Mervyn Abrahams is Programme Co-ordinator of the Pietermaritzburg Economic Justice and Dignity Group. KZN INVEST spoke to him after the unrest.
Q: Your Household Affordability Index tracks food price data from supermarkets and butcheries around South Africa, and in July this year (before the unrest) put the average cost of a poor family food basket at R4 137. Why is this index important?
A: The average cost of the household food basket was R4 241,11 in August 2021 – it increased by 2,5% (R103,69) month-on-month, and 10% (R384,78) over the past year. The index is designed specifically to track and reflect the cost of foods and other critical expenses as purchased by most low-income households and workers in South Africa. It can accurately reflect inflation as experienced by low-paid workers, as well as its consequences. Families on low incomes spend differently and experience inflation differently to those families who are better off.
Poorer families spend more money on fewer things – specifically food, electricity, and transport. It is these goods and services that have seen massive hikes in prices, while wage levels, even the National Minimum Wage, has seen below real inflationary increases. The PMBEJD HAI attempts to fill a gap in South Africa’s statistics which are skewed by inequality by being biased specifically to those who are excluded by their low expenditures. In a sense, the index reveals a more realistic picture of the conditions and experiences of black South Africans earning low wages, most of whom earn low wages.
Q: Your communication with stakeholders delves into Statistics South Africa’s unemployment data which says 10,2 million people are unemployed and a worker’s wage supports 4,3 people. This obviously deepens our instability?
A: The latest stats (Q2) shows that 10,7 million or 48,7% of black South Africans are unemployed. No country in the world can support this level of unemployment without massive social unrest, and yet many of us wake up and the surface of our lives seems smooth. Beneath this surface, we have a situation that is untenable. The urgency to address both the historical economic injustices and the current precipitation of horrifyingly deepening unemployment, poverty, exclusion, marginalisation, and misery does not appear to be the front and centre of absolutely everything the government does right now. The anger at the government is escalating every day. People are enormously frustrated, asking where are we going? What does the future look like for my family?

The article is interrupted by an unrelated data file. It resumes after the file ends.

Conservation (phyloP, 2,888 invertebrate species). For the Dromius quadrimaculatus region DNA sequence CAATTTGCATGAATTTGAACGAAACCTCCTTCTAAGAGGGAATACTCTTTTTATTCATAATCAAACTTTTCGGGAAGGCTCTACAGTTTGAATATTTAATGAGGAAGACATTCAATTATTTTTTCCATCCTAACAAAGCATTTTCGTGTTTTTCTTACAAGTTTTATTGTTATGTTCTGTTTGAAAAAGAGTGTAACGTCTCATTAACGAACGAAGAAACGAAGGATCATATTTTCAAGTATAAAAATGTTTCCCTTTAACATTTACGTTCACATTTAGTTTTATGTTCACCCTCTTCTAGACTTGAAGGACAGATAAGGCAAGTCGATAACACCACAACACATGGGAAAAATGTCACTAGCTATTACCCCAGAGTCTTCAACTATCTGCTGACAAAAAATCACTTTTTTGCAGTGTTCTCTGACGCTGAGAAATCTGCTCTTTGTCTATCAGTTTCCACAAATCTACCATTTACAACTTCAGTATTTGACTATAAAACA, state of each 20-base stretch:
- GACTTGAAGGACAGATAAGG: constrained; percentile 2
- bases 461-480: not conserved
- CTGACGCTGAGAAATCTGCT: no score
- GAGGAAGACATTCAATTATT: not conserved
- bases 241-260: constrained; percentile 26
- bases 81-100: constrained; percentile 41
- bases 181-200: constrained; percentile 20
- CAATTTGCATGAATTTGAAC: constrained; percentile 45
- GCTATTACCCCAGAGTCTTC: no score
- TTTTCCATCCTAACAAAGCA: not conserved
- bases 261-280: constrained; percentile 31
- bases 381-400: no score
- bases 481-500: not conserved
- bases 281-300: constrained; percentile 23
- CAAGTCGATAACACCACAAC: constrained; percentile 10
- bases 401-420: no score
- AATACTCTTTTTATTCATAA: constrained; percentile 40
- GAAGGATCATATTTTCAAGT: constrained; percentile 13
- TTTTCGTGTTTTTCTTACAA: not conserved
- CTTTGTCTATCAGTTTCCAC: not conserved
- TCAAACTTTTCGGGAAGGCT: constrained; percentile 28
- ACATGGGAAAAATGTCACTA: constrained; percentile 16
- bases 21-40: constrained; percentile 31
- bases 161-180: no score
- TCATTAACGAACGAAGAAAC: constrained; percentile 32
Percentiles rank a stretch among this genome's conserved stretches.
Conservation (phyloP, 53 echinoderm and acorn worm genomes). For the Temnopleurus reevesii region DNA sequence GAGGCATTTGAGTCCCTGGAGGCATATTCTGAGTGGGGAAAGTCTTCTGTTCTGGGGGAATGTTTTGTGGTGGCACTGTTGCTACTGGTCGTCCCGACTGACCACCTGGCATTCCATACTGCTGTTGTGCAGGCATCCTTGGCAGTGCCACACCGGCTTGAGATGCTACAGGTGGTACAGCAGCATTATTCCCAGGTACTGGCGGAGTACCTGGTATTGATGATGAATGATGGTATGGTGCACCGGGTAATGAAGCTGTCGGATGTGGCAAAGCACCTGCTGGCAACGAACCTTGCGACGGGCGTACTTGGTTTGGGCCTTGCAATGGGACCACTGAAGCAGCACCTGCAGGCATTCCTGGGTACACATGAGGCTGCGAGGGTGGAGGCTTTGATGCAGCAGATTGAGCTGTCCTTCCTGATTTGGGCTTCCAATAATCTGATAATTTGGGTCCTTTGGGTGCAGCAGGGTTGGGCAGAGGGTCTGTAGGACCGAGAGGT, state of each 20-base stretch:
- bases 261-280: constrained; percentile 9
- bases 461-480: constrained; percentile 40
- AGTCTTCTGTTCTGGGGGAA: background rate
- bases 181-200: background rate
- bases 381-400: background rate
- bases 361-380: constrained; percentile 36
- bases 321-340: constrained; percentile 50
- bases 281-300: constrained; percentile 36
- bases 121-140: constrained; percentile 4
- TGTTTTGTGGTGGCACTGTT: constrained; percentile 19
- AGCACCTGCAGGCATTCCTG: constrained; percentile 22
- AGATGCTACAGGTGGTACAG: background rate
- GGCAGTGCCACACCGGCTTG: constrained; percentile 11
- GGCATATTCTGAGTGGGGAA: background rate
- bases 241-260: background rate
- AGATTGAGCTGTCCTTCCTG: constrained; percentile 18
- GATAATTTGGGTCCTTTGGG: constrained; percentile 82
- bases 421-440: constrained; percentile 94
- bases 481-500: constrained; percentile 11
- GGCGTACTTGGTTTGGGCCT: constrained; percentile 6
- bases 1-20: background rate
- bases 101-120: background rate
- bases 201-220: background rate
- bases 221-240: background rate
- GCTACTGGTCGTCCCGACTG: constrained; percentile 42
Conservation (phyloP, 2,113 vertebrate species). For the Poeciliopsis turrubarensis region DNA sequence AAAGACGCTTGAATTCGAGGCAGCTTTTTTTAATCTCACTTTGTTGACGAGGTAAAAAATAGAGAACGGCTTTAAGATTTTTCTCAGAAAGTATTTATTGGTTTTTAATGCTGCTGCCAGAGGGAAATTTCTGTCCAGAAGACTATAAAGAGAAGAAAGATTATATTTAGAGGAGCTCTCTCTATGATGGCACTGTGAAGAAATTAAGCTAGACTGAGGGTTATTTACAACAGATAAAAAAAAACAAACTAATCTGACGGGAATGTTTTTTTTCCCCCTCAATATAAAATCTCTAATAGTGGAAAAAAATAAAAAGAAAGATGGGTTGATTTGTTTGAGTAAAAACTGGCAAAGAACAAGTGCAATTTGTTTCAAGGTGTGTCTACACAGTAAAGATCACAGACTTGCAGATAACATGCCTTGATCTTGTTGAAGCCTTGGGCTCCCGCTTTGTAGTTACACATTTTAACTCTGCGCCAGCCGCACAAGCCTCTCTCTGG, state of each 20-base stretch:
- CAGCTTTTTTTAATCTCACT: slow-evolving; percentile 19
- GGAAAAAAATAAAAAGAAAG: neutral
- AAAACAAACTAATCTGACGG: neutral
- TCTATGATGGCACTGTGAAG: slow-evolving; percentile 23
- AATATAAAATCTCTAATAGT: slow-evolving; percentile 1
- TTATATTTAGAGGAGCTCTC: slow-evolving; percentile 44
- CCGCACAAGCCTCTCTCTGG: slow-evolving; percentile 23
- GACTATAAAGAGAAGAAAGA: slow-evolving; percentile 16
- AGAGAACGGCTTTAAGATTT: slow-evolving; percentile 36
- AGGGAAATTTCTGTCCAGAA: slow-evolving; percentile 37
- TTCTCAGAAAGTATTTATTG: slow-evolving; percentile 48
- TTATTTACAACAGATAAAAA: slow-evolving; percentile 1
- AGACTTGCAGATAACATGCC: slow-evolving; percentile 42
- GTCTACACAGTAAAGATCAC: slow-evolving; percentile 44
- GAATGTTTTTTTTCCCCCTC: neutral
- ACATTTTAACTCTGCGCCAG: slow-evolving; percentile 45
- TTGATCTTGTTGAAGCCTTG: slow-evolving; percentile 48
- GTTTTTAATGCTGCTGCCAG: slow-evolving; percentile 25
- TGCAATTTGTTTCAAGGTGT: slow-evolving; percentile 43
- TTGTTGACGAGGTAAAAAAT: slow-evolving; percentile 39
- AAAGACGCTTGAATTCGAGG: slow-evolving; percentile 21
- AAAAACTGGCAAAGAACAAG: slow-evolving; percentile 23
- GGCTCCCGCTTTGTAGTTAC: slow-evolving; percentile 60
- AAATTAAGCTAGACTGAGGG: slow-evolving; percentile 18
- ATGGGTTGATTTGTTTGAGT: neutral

Q: Why do you advocate for an extension of social grants? Do grants not create an unhealthy dependency on the State? How do you frame the discussion around this?
A: We are in an emergency crisis and any long-term economic restructuring will take time to gain traction. In the intermediate period – to keep people alive and maintain a level of demand for goods and services amongst the low-income sector which benefits the larger economy – we need crisis intervention. Welfare is expanded in times of crises. We either extend social grants or we watch as millions of our people starve; millions of our children become cognitively and physically stunted. We support the extension of social grants because there is no other way right now to prevent hunger or to thwart off the dystopia that will come if we condemn millions of our children to yet another cycle of ever-deepening poverty. We support the extension of social grants because without them no one has a future. There will be no wealth, no economy, no civil state. Poverty is unhealthy. Black South Africans, two-thirds of whom live in poverty right now, are not the cause of their own poverty. Apartheid is the cause of poverty. Injustice is the cause of poverty. Wealth is the cause of poverty. Inequality is the cause of poverty. Exploitation, racism, marginalisation, exclusion is the cause of poverty.